CHICAGO — The Cubs are debuting a player who’s spoken out against gay people just days before the LGBTQ-friendly Out at Wrigley event.
Daniel Murphy, who was traded to the Cubs from the Nationals this week, will make his first appearance for the Cubs on Wednesday night. The debut comes just days before Sunday’s Out at Wrigley, a fan-organized event to celebrate the team’s gay supporters, and the team has been criticized online for the move.
Murphy’s anti-gay comments came in spring 2015, when Billy Bean, the MLB’s ambassador of inclusion, visited the Mets and spoke with players. Bean is openly gay, and Murphy told reporters he “disagree[s] with the fact that Billy is a homosexual.”
“I disagree with his lifestyle,” Murphy said, according to CBS Sports. “I do disagree with the fact that Billy is a homosexual. That doesn’t mean I can’t still invest in him and get to know him. I don’t think the fact that someone is a homosexual should completely shut the door on investing in them in a relational aspect. Getting to know him.
“That, I would say, you can still accept them but I do disagree with the lifestyle, 100 percent.”
At the time, Bean responded by saying Murphy was “respectful of me” but said he wanted to “work harder and be a better example that someday might allow [Murphy] to view things from my perspective … .”
The exchange generated controversy, and Cubs fans criticized the team when it announced it had acquired Murphy this week.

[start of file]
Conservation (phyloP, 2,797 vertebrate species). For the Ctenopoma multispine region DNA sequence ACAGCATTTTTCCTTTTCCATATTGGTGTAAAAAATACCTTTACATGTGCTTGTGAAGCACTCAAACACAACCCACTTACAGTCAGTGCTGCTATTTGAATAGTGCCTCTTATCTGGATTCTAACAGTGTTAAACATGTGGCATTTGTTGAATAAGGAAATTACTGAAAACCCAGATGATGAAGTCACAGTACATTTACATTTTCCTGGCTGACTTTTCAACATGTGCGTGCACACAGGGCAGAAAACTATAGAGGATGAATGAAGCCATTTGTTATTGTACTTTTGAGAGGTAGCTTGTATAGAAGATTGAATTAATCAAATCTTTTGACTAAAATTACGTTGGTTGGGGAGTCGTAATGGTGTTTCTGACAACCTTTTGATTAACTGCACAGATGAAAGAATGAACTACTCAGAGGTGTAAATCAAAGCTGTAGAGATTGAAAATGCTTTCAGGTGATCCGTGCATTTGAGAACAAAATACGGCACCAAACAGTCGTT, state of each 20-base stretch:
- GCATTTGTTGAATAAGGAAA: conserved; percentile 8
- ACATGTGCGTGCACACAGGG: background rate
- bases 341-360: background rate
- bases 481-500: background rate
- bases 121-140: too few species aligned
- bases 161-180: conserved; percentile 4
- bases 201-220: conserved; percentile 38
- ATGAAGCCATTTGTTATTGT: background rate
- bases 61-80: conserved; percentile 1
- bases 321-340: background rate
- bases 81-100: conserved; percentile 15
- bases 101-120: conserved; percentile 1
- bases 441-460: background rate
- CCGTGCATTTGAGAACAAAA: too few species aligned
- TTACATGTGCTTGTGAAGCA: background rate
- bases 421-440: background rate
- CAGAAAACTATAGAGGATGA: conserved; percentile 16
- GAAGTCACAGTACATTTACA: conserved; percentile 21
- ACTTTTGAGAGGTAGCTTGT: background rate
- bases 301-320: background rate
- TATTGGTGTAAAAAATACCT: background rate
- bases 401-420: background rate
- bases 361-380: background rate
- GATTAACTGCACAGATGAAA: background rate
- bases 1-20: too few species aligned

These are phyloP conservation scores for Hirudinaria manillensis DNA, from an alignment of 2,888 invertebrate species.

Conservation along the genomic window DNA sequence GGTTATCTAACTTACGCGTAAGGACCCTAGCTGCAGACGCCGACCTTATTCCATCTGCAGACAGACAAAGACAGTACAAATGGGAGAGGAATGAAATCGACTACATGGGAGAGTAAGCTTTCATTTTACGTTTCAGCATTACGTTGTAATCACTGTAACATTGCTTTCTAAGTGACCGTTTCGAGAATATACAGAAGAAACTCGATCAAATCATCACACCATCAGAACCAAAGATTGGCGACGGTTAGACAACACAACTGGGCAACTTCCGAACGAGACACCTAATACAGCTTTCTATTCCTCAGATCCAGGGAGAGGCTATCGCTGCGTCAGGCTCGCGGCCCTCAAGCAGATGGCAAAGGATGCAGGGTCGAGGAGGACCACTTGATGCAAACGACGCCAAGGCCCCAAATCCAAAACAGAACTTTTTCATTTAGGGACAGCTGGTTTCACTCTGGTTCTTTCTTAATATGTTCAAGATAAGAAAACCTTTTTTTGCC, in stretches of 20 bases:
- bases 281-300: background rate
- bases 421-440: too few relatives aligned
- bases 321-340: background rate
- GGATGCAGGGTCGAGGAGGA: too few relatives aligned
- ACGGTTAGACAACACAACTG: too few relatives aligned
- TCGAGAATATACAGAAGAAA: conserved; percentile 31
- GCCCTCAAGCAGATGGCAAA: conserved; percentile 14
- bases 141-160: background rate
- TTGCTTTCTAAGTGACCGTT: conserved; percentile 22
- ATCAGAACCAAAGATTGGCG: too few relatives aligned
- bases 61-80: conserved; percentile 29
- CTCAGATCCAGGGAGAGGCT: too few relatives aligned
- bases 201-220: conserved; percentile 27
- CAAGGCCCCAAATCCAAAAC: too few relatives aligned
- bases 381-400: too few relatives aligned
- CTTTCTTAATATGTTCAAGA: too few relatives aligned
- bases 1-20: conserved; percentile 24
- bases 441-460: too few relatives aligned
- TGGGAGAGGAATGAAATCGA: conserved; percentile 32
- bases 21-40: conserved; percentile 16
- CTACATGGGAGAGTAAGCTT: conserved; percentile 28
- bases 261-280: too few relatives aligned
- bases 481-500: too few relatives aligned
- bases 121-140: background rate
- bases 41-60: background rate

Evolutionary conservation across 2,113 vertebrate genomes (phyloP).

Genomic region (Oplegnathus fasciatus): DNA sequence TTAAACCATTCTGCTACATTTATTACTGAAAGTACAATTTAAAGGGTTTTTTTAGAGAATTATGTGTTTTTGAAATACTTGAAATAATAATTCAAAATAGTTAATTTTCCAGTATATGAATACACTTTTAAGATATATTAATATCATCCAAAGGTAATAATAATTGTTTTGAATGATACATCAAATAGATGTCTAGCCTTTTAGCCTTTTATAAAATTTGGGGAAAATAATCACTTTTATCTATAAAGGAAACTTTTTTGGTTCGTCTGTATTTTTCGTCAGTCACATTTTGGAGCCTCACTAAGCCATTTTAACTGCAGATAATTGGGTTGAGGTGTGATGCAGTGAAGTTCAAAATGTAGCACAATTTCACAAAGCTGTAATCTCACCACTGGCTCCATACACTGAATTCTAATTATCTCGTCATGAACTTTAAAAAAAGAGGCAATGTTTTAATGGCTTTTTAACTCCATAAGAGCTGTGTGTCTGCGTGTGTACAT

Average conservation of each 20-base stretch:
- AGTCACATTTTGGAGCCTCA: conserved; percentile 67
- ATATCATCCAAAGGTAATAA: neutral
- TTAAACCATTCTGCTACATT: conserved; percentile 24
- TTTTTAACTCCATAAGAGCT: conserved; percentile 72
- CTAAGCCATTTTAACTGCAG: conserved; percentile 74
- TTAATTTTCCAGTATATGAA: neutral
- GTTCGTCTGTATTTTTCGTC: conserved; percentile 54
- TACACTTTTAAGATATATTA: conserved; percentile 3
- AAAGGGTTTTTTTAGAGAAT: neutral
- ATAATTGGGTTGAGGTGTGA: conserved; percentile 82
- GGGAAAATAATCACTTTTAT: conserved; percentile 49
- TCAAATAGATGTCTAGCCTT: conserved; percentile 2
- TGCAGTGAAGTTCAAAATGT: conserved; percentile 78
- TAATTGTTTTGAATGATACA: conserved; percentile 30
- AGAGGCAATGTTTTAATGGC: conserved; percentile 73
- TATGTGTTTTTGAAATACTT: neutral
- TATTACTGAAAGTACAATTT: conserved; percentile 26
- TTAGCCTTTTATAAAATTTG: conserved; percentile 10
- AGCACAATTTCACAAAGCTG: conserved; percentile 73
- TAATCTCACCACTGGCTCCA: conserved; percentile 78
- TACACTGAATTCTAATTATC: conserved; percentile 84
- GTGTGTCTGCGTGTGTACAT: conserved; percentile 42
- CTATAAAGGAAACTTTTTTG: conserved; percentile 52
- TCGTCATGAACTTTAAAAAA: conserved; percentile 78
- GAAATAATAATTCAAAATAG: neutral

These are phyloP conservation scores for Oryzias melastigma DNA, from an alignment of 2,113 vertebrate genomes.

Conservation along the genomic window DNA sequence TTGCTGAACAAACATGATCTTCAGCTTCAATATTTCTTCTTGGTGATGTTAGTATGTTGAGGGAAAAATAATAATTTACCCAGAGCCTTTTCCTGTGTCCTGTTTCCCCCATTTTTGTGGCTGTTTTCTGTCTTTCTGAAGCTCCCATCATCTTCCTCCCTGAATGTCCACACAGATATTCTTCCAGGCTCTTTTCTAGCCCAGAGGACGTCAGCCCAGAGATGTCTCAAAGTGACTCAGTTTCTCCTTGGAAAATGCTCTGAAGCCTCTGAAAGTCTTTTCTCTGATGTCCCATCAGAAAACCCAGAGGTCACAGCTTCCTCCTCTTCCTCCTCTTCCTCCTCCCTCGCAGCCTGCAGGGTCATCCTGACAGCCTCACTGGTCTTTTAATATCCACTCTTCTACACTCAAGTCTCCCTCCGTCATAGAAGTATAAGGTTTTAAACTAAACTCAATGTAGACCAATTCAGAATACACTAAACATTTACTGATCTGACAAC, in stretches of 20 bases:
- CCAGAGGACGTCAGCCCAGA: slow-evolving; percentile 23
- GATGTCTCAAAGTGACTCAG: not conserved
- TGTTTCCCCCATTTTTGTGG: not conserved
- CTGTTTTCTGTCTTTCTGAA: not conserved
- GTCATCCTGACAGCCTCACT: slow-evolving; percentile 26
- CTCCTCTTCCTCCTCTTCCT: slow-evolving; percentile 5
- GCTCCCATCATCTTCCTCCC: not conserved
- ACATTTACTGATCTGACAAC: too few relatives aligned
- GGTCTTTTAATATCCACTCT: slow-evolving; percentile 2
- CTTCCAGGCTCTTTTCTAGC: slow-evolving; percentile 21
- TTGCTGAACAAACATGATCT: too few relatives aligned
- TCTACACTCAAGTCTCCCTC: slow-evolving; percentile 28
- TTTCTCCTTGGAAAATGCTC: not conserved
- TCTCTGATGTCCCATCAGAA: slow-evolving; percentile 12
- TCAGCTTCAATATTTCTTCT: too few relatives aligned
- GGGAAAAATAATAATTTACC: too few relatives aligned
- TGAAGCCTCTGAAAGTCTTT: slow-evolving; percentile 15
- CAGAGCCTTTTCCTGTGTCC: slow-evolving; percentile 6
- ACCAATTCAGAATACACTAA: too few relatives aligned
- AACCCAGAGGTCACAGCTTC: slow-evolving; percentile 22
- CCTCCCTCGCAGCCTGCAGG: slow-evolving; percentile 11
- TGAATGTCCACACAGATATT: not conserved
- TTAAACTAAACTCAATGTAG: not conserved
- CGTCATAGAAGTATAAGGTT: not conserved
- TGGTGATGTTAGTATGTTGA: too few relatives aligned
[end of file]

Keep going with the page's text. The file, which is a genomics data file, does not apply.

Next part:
“I just don’t like the man at all,” said Bill Gubrud, who created Out at Wrigley — then called Gay Day — in 2001. “Honestly, when someone says they don’t like the gay lifestyle, what they’re saying is, ‘I think it’s gross when two guys are having sex together.’ And that’s exactly what Daniel Murphy meant.
“There weren’t many openly gay sports fans [during the first Gay Day in 2001] because of the fear of retribution, of going to a ballpark and all that … . Stupid comments like that from Daniel Murphy, there’s no place in society for anything like that.”
There was even more criticism on Wednesday afternoon after comic Rhea Butcher took to Twitter to point out Murphy would make his debut for the team around the same time as Out at Wrigley.
“As a queer woman and lifelong Cubs fan, this hurts a whole bunch to watch,” one person tweeted.
In a post on Facebook, Out at Wrigley urged fans to bring rainbow gear to Sunday’s game to show Murphy “we don’t care if he disagrees with the ‘gay lifestyle.'”
The Cubs game starts 6:10 p.m. Wednesday at Detroit. The Out at Wrigley game begins 1:20 p.m. Sunday at Wrigley Field.
A Cubs spokesman did not immediately return requests for comment.